Lucia performance

Let there be light

It was a particularly cold morning this year as the sun rose on another Lucia day celebration. Seemingly as Swedish as knäckebröd and julbocken, Lucia is actually recognised in many countries, including Italy in particular. But in Scandinavia at this time of year, light has so much significance, the Lucia celebration is particularly special.

The modern day celebration is an amalgam of religious and folk traditions. The date of Lucia – December 13 – originally marked the longest night of the year or winter solstice, but when the Gregorian Calendar was adopted in the 18th century the date of the solstice changed, but Lucia continued to be celebrated on the 13th.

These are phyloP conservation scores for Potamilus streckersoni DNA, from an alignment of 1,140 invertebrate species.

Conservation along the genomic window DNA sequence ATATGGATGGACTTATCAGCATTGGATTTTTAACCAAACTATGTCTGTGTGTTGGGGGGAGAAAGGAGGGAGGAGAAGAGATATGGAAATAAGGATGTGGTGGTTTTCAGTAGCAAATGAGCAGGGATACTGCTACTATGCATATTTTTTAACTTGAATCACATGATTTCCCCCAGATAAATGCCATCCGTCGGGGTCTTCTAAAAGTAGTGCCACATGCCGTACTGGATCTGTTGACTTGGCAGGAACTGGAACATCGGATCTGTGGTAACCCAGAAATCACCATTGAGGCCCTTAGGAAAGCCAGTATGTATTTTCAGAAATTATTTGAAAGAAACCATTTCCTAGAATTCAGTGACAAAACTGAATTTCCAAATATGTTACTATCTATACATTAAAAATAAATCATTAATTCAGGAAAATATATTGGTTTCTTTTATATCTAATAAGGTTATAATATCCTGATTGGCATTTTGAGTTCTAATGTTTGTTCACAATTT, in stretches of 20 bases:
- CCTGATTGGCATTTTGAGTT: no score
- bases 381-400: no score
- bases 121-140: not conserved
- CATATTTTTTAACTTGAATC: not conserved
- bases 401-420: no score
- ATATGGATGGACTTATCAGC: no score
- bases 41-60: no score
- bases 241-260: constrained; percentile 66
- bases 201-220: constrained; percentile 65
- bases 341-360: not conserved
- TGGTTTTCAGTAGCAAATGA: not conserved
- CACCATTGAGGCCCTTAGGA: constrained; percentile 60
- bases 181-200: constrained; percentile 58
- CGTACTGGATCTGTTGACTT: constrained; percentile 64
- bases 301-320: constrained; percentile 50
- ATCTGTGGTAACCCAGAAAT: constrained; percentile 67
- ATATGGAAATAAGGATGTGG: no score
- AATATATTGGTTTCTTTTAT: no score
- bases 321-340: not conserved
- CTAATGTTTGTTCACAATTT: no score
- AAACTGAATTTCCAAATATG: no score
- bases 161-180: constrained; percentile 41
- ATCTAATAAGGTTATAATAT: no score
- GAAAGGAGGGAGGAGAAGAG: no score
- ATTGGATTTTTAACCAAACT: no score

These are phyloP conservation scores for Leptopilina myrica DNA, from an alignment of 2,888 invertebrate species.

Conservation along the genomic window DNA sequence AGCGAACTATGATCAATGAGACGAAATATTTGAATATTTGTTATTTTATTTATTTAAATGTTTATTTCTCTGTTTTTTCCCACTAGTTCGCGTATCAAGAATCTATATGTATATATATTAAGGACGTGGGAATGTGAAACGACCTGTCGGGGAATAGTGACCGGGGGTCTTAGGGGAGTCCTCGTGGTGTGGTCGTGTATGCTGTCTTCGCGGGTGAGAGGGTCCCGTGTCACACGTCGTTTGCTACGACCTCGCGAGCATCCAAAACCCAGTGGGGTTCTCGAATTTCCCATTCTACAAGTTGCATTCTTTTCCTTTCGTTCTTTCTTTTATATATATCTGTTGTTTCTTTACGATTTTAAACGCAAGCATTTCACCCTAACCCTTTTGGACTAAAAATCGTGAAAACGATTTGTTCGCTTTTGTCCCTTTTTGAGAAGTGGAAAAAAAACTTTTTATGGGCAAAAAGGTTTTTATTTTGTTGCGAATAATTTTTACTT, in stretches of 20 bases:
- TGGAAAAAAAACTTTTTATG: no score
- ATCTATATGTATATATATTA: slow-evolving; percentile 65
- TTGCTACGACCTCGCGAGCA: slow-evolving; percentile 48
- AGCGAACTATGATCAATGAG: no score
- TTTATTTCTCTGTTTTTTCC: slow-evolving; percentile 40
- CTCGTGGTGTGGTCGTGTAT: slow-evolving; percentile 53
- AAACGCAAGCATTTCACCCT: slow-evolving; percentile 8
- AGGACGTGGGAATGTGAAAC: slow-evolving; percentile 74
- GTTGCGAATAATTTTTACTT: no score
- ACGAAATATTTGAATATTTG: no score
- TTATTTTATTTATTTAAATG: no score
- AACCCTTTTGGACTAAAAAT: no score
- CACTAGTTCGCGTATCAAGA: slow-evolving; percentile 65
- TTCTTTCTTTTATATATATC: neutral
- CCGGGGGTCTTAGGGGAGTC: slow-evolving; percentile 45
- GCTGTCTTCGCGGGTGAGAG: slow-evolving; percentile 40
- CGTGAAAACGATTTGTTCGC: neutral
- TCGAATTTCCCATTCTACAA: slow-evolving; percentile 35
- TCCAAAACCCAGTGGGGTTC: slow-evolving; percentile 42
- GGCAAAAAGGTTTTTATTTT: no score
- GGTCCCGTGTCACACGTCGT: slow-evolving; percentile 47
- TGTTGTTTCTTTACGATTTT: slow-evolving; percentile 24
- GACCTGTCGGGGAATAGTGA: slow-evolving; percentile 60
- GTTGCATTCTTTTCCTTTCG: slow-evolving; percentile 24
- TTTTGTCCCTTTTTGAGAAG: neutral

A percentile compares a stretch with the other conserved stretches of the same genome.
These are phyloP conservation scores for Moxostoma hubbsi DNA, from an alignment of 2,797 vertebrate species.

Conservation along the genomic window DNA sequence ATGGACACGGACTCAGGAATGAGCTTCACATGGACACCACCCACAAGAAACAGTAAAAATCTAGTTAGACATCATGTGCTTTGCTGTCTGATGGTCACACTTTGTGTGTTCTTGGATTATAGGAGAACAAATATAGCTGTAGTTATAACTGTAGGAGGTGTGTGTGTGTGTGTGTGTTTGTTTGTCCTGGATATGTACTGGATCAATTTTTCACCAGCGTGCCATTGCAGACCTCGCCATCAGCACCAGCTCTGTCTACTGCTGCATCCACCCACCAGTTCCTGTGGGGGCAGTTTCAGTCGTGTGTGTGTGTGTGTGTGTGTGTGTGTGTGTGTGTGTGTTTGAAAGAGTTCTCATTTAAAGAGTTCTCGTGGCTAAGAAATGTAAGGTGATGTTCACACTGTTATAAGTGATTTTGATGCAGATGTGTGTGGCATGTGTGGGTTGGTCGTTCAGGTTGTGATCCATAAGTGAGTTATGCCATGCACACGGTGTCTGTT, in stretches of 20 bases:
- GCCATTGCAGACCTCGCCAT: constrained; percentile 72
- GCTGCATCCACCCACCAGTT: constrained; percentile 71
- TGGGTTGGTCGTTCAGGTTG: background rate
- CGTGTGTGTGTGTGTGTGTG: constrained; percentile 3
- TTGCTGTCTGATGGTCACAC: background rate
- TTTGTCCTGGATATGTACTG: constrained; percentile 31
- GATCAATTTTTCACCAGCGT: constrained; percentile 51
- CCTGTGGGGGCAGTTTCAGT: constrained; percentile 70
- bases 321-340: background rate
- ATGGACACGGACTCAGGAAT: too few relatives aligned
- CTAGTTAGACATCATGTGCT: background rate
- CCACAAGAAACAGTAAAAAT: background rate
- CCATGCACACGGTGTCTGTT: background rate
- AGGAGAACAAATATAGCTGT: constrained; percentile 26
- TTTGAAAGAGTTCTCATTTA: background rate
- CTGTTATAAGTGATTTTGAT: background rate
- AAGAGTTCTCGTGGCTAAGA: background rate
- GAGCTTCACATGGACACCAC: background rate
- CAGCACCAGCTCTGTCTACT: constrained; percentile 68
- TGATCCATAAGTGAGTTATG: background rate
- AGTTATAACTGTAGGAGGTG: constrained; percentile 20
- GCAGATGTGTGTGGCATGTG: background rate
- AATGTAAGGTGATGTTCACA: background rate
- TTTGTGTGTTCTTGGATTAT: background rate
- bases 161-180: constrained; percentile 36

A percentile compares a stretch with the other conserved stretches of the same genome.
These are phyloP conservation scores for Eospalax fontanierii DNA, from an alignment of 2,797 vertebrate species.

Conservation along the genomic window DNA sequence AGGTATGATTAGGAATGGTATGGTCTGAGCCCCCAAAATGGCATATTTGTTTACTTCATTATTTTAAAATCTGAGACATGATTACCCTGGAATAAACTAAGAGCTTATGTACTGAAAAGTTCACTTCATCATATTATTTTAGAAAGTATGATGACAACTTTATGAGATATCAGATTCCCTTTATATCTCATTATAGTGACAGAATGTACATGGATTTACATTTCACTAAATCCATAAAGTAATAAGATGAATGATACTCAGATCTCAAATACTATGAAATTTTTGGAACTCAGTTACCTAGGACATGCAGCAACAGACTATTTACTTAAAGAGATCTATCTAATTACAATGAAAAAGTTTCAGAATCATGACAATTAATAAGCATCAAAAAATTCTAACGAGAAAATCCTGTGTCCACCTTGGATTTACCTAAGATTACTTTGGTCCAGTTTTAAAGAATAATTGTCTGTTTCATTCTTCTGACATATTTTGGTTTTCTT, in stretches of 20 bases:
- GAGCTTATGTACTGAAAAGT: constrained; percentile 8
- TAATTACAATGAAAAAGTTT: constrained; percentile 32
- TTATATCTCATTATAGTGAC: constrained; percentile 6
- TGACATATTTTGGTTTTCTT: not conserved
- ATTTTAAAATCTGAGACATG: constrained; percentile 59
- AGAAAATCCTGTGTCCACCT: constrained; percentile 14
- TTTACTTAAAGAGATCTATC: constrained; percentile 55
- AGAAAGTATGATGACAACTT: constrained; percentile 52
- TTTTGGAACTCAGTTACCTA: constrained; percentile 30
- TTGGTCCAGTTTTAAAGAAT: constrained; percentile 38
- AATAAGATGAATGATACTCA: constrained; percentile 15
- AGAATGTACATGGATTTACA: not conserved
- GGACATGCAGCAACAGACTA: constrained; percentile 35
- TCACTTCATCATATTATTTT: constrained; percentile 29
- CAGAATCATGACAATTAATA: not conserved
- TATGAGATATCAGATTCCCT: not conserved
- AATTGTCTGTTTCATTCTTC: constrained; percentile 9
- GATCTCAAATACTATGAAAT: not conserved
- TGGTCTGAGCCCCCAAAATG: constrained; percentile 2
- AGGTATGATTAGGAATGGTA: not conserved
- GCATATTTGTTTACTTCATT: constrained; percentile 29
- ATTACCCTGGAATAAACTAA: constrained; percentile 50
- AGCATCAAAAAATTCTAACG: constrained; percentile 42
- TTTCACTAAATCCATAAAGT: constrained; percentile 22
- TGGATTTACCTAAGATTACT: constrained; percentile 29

Today, light and song are synonymous with Lucia, and so it was that our well-wrapped classes assembled in front of the School to sing traditional songs in Swedish and English, that warmed the hearts of their admiring audience. Lighted crowns were in abundance, and matched only by the sprouting of reindeer antlers.

And after the celebrations in the park, our Lucia choir visited the residents of nearby Drottninghuset, to entertain them with songs and enjoy traditional lussebullar in their company.

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